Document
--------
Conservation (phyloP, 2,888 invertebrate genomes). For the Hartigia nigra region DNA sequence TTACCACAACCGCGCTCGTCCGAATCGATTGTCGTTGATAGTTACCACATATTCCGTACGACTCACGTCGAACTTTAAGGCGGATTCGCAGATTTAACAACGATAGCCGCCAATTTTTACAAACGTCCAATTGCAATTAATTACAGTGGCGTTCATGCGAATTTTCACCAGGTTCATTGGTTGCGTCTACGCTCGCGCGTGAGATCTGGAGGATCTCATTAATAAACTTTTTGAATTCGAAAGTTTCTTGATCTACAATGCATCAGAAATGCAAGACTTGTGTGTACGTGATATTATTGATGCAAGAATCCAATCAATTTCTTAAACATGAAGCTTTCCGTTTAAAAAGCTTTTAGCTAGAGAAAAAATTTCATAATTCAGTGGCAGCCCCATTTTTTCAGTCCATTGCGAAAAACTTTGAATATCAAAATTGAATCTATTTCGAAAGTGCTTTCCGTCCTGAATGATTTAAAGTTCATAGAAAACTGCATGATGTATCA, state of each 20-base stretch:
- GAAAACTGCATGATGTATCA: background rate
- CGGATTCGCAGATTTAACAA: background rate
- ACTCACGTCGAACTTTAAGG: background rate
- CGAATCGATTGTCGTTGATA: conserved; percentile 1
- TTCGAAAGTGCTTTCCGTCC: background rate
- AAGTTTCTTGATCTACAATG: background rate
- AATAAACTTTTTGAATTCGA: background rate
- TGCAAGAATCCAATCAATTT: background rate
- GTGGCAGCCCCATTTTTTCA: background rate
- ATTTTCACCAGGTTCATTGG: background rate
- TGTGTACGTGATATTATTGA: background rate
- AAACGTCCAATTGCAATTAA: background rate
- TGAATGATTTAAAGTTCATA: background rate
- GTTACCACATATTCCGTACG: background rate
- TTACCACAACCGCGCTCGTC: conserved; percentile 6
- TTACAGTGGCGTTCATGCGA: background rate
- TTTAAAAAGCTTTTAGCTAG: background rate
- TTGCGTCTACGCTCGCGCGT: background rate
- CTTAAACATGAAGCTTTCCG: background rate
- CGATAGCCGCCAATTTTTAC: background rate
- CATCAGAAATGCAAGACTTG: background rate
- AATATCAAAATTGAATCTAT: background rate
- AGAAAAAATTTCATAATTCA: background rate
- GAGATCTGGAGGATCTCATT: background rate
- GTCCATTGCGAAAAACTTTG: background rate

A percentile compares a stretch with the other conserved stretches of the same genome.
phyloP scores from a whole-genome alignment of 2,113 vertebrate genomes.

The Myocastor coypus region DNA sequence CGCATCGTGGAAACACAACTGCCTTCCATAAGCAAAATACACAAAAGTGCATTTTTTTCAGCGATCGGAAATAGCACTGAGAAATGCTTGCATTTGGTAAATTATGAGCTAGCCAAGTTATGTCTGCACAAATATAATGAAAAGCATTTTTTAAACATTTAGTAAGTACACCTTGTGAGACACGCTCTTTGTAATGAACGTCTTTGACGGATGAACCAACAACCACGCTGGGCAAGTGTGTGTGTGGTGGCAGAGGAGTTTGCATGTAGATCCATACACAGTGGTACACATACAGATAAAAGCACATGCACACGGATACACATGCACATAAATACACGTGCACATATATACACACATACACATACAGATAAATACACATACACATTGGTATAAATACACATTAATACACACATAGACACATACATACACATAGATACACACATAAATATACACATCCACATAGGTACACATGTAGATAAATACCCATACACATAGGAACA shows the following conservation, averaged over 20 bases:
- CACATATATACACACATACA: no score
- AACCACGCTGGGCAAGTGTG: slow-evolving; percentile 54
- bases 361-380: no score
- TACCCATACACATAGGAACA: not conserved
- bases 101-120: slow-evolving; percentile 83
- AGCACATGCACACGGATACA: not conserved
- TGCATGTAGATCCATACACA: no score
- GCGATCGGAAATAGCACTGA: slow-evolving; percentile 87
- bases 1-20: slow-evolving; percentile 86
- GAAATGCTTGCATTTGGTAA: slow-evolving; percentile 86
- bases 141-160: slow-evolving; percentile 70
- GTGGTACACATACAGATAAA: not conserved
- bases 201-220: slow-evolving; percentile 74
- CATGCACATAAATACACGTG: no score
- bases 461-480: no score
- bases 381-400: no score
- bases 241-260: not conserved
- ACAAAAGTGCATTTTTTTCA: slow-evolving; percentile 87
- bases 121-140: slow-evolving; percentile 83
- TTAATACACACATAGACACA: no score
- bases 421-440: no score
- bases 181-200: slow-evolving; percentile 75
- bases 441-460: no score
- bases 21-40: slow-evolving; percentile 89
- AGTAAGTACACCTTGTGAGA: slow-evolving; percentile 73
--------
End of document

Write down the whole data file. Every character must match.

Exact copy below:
Conservation (phyloP, 2,888 invertebrate genomes). For the Hartigia nigra region DNA sequence TTACCACAACCGCGCTCGTCCGAATCGATTGTCGTTGATAGTTACCACATATTCCGTACGACTCACGTCGAACTTTAAGGCGGATTCGCAGATTTAACAACGATAGCCGCCAATTTTTACAAACGTCCAATTGCAATTAATTACAGTGGCGTTCATGCGAATTTTCACCAGGTTCATTGGTTGCGTCTACGCTCGCGCGTGAGATCTGGAGGATCTCATTAATAAACTTTTTGAATTCGAAAGTTTCTTGATCTACAATGCATCAGAAATGCAAGACTTGTGTGTACGTGATATTATTGATGCAAGAATCCAATCAATTTCTTAAACATGAAGCTTTCCGTTTAAAAAGCTTTTAGCTAGAGAAAAAATTTCATAATTCAGTGGCAGCCCCATTTTTTCAGTCCATTGCGAAAAACTTTGAATATCAAAATTGAATCTATTTCGAAAGTGCTTTCCGTCCTGAATGATTTAAAGTTCATAGAAAACTGCATGATGTATCA, state of each 20-base stretch:
- GAAAACTGCATGATGTATCA: background rate
- CGGATTCGCAGATTTAACAA: background rate
- ACTCACGTCGAACTTTAAGG: background rate
- CGAATCGATTGTCGTTGATA: conserved; percentile 1
- TTCGAAAGTGCTTTCCGTCC: background rate
- AAGTTTCTTGATCTACAATG: background rate
- AATAAACTTTTTGAATTCGA: background rate
- TGCAAGAATCCAATCAATTT: background rate
- GTGGCAGCCCCATTTTTTCA: background rate
- ATTTTCACCAGGTTCATTGG: background rate
- TGTGTACGTGATATTATTGA: background rate
- AAACGTCCAATTGCAATTAA: background rate
- TGAATGATTTAAAGTTCATA: background rate
- GTTACCACATATTCCGTACG: background rate
- TTACCACAACCGCGCTCGTC: conserved; percentile 6
- TTACAGTGGCGTTCATGCGA: background rate
- TTTAAAAAGCTTTTAGCTAG: background rate
- TTGCGTCTACGCTCGCGCGT: background rate
- CTTAAACATGAAGCTTTCCG: background rate
- CGATAGCCGCCAATTTTTAC: background rate
- CATCAGAAATGCAAGACTTG: background rate
- AATATCAAAATTGAATCTAT: background rate
- AGAAAAAATTTCATAATTCA: background rate
- GAGATCTGGAGGATCTCATT: background rate
- GTCCATTGCGAAAAACTTTG: background rate

A percentile compares a stretch with the other conserved stretches of the same genome.
phyloP scores from a whole-genome alignment of 2,113 vertebrate genomes.

The Myocastor coypus region DNA sequence CGCATCGTGGAAACACAACTGCCTTCCATAAGCAAAATACACAAAAGTGCATTTTTTTCAGCGATCGGAAATAGCACTGAGAAATGCTTGCATTTGGTAAATTATGAGCTAGCCAAGTTATGTCTGCACAAATATAATGAAAAGCATTTTTTAAACATTTAGTAAGTACACCTTGTGAGACACGCTCTTTGTAATGAACGTCTTTGACGGATGAACCAACAACCACGCTGGGCAAGTGTGTGTGTGGTGGCAGAGGAGTTTGCATGTAGATCCATACACAGTGGTACACATACAGATAAAAGCACATGCACACGGATACACATGCACATAAATACACGTGCACATATATACACACATACACATACAGATAAATACACATACACATTGGTATAAATACACATTAATACACACATAGACACATACATACACATAGATACACACATAAATATACACATCCACATAGGTACACATGTAGATAAATACCCATACACATAGGAACA shows the following conservation, averaged over 20 bases:
- CACATATATACACACATACA: no score
- AACCACGCTGGGCAAGTGTG: slow-evolving; percentile 54
- bases 361-380: no score
- TACCCATACACATAGGAACA: not conserved
- bases 101-120: slow-evolving; percentile 83
- AGCACATGCACACGGATACA: not conserved
- TGCATGTAGATCCATACACA: no score
- GCGATCGGAAATAGCACTGA: slow-evolving; percentile 87
- bases 1-20: slow-evolving; percentile 86
- GAAATGCTTGCATTTGGTAA: slow-evolving; percentile 86
- bases 141-160: slow-evolving; percentile 70
- GTGGTACACATACAGATAAA: not conserved
- bases 201-220: slow-evolving; percentile 74
- CATGCACATAAATACACGTG: no score
- bases 461-480: no score
- bases 381-400: no score
- bases 241-260: not conserved
- ACAAAAGTGCATTTTTTTCA: slow-evolving; percentile 87
- bases 121-140: slow-evolving; percentile 83
- TTAATACACACATAGACACA: no score
- bases 421-440: no score
- bases 181-200: slow-evolving; percentile 75
- bases 441-460: no score
- bases 21-40: slow-evolving; percentile 89
- AGTAAGTACACCTTGTGAGA: slow-evolving; percentile 73